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From Chris Anderson <jch...@couchbase.com>
Subject Re: rev hash stability
Date Sat, 18 Oct 2014 02:46:48 GMT
On Fri, Oct 17, 2014 at 4:17 PM, Jens Alfke <jens@couchbase.com> wrote:

>
> > On Oct 17, 2014, at 2:22 PM, Brian Mitchell <brian@standardanalytics.io>
> wrote:
> >
> > Giving revs meaning outside of this scope is likely to bring up more meta
> > discussion about the CouchDB data model and a long history of
> > undocumented choices which only manifest in the particular
> > implementation we have today.
>
> That does appear to be a danger. I'm not interested in bike-shedding; if
> the Apache CouchDB community can't make progress on this issue then we can
> discuss it elsewhere to come up with solutions. I can't speak for Chris,
> but I'm here as a courtesy and because I believe interoperability is
> important. But I believe making progress is more important.
>
>
My original motivation for raising the issue is, I expect to be writing an
integration suite to make sure the Couchbase rev generators on various
platforms all give the same answer. I'm hoping someone on this list has
thought more about the problem than me, so when we do move our stuff to a
uniform approach, it has at least a chance of being appealing to other
implementations.

But I do expect that there will always be cases where rev bodies are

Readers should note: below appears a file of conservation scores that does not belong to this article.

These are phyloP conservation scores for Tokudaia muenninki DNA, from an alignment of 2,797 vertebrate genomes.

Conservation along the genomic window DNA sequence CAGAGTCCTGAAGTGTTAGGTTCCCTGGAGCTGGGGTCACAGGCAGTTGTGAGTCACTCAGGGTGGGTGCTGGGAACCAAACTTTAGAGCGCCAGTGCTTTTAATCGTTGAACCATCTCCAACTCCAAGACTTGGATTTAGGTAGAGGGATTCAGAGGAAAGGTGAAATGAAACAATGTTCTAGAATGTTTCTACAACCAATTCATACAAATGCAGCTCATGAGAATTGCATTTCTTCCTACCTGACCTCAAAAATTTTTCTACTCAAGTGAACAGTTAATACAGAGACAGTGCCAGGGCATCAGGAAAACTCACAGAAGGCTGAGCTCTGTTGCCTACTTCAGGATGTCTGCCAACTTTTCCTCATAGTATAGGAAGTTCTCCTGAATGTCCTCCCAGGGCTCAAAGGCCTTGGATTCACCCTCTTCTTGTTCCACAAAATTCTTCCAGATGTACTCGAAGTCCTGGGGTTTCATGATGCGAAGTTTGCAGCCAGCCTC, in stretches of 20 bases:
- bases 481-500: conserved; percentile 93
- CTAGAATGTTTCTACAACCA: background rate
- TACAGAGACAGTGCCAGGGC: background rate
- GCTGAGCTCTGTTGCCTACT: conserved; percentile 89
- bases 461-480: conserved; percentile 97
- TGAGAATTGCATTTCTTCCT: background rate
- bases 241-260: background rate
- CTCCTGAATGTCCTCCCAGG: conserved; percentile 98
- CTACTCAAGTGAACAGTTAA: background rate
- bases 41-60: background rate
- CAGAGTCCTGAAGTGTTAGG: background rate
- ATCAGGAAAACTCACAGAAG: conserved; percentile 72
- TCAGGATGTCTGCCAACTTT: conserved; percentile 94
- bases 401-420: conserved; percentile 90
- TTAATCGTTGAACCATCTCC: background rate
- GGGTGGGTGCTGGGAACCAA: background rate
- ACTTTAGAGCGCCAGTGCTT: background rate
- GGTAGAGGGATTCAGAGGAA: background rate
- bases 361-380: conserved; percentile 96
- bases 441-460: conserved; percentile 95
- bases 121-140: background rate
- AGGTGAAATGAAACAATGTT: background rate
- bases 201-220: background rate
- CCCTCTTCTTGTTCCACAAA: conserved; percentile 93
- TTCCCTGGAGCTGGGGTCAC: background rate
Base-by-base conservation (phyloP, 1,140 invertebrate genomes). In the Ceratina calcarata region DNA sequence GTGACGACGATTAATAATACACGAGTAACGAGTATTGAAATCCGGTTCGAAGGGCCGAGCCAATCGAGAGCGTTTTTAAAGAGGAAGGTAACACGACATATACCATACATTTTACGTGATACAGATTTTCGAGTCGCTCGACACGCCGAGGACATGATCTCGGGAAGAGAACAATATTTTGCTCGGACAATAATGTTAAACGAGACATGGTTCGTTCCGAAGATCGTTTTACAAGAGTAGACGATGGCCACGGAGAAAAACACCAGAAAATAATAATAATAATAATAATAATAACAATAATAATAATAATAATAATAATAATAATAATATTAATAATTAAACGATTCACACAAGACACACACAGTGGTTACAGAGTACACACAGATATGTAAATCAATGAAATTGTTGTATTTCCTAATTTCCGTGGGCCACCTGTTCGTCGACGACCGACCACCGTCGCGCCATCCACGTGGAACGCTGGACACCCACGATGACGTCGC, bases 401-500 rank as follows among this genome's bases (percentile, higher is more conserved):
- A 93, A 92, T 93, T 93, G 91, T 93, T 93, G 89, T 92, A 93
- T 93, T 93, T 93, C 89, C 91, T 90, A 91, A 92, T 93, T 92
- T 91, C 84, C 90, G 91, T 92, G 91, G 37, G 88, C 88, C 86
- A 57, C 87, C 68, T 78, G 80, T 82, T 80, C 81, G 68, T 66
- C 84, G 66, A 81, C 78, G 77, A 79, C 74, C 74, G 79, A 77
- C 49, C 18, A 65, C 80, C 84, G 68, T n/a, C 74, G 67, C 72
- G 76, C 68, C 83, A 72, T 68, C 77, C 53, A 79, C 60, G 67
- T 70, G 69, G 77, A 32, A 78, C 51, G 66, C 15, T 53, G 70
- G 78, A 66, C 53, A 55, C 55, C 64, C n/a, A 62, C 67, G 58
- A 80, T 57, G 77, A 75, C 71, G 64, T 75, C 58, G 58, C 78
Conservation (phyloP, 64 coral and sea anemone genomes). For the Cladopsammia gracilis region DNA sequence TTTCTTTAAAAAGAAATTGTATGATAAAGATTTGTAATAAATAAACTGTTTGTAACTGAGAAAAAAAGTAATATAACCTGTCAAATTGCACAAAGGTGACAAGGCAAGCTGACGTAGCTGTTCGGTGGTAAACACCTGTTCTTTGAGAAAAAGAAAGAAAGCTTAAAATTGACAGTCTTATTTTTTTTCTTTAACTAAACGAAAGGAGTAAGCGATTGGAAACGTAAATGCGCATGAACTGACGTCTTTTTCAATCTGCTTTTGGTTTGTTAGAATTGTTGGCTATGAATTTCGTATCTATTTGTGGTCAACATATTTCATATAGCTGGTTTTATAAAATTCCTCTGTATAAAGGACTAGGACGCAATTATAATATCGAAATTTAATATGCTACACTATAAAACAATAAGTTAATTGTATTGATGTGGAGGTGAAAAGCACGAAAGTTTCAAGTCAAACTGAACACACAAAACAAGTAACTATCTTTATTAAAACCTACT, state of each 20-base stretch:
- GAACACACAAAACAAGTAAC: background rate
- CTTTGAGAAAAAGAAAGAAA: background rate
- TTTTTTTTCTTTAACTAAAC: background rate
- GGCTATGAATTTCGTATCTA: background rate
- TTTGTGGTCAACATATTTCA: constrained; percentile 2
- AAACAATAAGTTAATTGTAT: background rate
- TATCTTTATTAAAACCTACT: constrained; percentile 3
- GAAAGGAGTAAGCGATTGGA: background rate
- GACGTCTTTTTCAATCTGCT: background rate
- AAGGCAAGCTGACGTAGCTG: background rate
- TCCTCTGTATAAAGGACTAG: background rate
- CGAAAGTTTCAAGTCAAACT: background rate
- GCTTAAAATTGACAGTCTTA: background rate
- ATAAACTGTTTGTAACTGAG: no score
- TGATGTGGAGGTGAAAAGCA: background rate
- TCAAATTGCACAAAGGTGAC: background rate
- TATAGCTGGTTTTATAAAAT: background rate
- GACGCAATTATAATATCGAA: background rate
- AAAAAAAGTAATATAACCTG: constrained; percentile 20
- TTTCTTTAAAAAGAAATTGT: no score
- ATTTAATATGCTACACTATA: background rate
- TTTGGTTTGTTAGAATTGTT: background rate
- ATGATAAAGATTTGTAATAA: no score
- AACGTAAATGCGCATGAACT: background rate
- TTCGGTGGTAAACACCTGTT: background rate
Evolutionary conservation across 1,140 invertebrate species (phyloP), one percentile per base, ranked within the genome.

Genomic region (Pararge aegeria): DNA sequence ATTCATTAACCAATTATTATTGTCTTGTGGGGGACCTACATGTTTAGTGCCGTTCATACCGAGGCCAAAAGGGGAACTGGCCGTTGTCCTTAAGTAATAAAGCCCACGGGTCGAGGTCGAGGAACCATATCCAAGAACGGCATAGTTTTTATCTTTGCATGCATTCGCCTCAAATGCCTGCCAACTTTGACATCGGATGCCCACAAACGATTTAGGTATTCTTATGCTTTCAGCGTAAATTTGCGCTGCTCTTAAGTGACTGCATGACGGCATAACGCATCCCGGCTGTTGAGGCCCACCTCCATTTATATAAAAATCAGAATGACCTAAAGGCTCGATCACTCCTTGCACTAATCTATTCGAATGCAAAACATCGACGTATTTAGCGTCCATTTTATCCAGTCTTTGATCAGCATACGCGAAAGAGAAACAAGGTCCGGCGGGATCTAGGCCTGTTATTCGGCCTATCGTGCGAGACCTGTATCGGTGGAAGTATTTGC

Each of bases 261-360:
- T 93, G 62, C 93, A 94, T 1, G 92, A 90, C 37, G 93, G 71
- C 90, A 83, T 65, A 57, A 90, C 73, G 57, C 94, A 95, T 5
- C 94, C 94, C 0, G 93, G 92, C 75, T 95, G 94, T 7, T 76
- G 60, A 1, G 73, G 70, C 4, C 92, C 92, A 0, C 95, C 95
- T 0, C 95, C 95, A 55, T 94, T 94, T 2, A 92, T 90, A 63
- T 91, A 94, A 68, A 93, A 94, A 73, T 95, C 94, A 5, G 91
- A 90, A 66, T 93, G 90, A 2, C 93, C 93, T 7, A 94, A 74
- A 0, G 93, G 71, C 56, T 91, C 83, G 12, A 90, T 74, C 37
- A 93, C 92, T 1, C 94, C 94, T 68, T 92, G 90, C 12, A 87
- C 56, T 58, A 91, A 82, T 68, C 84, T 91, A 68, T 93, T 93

random, and that replicators will always be able to handle that just fine.
(Except in the case Jens raises, which is akin to if someone was testing
the validity of rev hashes in a custom validation function -- that is, it'd
probably be an option you can turn on if you need unforgeability.)

Chris


> Back to the matter at hand: experience from a long line of P2P systems
> (from FreeNet onwards) shows the value of giving pieces of distributed
> content their own unique and unforgeable IDs. CouchDB-style revision IDs
> partly meet this need, except that:
> (a) there are interoperability issues because every implementation has its
> own algorithm for generating the IDs;
> (b) none of the current ones are very unforgeable because they use the
> broken MD5 hash instead of something like SHA256;
> (c) the unforgeability isn't verified because the replicator doesn't check
> that a revision's ID matches its contents.
>
> At some point — Couchbase would like to build P2P systems in the future —
> we may need to take this more seriously, at which point it becomes
> necessary to have a canonical rev-ID generation algorithm which is enforced
> by the replicator. That algorithm will need to be standardized for
> interoperability purposes, since otherwise two implementations would reject
> each other's revisions as forgeries.
>
> That's why I see this issue as important.
>
> —Jens




-- 
Chris Anderson  @jchris
http://www.couchbase.com

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